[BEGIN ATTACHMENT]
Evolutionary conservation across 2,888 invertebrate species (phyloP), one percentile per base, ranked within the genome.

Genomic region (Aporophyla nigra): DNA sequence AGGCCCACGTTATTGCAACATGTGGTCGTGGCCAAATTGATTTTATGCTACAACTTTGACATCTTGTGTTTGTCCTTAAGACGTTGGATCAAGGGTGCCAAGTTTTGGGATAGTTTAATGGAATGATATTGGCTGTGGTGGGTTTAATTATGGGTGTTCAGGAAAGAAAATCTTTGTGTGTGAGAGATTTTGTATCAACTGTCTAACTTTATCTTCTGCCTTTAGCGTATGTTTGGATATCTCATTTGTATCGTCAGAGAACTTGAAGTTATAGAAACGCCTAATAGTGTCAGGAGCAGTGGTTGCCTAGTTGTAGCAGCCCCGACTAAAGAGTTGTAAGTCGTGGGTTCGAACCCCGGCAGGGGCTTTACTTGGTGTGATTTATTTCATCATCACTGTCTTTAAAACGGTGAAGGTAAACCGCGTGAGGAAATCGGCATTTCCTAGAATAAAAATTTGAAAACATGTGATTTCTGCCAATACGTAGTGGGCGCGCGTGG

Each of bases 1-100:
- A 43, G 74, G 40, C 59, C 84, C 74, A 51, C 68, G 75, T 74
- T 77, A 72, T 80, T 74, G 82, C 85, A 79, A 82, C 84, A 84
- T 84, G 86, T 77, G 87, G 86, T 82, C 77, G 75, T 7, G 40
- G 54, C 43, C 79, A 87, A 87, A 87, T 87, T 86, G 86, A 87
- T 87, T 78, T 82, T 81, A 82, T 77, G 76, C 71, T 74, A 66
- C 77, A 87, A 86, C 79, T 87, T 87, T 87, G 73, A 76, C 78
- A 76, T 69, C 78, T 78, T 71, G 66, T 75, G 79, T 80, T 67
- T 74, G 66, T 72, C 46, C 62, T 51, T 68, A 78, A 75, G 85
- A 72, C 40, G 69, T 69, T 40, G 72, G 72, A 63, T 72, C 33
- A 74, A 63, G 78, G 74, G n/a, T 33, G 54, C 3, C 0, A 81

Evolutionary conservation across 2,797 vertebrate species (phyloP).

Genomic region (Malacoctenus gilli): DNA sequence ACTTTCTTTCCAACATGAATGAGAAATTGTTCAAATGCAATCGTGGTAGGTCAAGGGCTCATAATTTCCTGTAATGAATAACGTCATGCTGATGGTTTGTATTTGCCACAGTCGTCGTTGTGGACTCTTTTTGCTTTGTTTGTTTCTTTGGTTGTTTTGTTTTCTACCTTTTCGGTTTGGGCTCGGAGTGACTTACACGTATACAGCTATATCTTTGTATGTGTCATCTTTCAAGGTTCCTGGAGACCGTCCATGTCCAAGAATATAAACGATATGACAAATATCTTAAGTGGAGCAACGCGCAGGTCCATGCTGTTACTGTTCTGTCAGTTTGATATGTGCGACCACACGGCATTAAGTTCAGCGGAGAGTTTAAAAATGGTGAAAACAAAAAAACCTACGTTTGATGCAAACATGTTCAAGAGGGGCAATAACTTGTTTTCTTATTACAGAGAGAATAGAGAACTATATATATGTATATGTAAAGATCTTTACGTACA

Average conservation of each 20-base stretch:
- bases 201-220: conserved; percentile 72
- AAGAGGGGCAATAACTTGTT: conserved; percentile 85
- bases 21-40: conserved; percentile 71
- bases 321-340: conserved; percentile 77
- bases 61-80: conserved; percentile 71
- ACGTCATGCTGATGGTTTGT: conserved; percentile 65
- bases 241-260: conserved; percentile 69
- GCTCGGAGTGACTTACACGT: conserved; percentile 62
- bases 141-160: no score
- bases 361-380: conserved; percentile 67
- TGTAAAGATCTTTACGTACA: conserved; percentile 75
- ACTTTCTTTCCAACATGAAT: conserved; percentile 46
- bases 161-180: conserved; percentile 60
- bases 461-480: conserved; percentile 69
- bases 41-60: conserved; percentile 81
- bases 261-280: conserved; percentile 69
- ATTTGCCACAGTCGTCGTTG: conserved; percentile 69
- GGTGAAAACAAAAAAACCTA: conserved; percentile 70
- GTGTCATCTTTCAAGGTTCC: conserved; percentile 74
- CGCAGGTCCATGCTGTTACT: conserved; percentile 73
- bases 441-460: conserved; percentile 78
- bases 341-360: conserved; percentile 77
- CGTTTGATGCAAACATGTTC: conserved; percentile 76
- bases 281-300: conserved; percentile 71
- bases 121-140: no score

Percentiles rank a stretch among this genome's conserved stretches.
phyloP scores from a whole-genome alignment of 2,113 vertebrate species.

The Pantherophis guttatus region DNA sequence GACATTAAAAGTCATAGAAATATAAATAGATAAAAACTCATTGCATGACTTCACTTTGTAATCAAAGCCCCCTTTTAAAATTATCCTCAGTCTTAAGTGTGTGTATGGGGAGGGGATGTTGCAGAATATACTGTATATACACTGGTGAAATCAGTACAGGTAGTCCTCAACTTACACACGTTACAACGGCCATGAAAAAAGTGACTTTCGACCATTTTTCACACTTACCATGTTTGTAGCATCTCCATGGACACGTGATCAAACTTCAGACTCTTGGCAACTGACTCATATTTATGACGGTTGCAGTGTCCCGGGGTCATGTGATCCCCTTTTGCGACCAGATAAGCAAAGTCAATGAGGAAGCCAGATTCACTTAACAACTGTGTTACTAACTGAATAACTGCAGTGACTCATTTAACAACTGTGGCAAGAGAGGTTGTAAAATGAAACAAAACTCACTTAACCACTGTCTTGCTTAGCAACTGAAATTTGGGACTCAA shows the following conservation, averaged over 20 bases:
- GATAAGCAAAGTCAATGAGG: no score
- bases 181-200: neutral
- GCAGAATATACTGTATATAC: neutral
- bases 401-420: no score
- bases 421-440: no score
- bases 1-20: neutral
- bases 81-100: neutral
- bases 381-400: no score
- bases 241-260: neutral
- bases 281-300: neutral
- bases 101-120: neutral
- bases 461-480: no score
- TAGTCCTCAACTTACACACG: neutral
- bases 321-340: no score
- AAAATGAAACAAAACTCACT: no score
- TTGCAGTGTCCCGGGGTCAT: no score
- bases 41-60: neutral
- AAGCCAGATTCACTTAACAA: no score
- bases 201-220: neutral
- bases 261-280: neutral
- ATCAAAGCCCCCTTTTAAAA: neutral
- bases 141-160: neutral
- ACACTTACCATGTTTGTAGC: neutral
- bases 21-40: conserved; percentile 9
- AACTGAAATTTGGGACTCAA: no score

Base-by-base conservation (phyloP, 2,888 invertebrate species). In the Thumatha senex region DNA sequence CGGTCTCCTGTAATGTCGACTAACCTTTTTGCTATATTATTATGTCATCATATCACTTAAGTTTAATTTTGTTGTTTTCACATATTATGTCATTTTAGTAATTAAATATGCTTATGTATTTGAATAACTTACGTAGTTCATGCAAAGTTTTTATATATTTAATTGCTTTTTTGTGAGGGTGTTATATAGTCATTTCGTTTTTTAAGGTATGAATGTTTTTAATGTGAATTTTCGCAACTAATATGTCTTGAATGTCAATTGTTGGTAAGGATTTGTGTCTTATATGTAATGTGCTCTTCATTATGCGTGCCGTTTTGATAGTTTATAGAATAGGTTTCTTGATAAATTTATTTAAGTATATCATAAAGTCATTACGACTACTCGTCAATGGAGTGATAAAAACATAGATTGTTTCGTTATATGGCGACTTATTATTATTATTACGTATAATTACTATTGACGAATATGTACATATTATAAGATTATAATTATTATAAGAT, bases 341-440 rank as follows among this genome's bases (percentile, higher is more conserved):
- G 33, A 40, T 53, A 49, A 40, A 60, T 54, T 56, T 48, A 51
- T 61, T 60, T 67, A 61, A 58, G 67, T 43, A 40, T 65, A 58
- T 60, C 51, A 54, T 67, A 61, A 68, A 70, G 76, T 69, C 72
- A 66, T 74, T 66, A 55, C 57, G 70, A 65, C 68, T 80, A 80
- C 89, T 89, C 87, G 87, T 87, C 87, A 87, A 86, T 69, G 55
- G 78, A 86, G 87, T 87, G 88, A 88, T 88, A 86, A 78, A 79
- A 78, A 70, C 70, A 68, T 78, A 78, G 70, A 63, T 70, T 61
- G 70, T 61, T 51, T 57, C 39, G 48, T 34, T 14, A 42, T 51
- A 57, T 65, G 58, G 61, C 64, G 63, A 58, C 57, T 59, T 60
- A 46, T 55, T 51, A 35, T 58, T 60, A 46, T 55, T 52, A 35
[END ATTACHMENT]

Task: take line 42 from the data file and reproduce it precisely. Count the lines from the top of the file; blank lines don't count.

Percentiles rank a stretch among this genome's conserved stretches.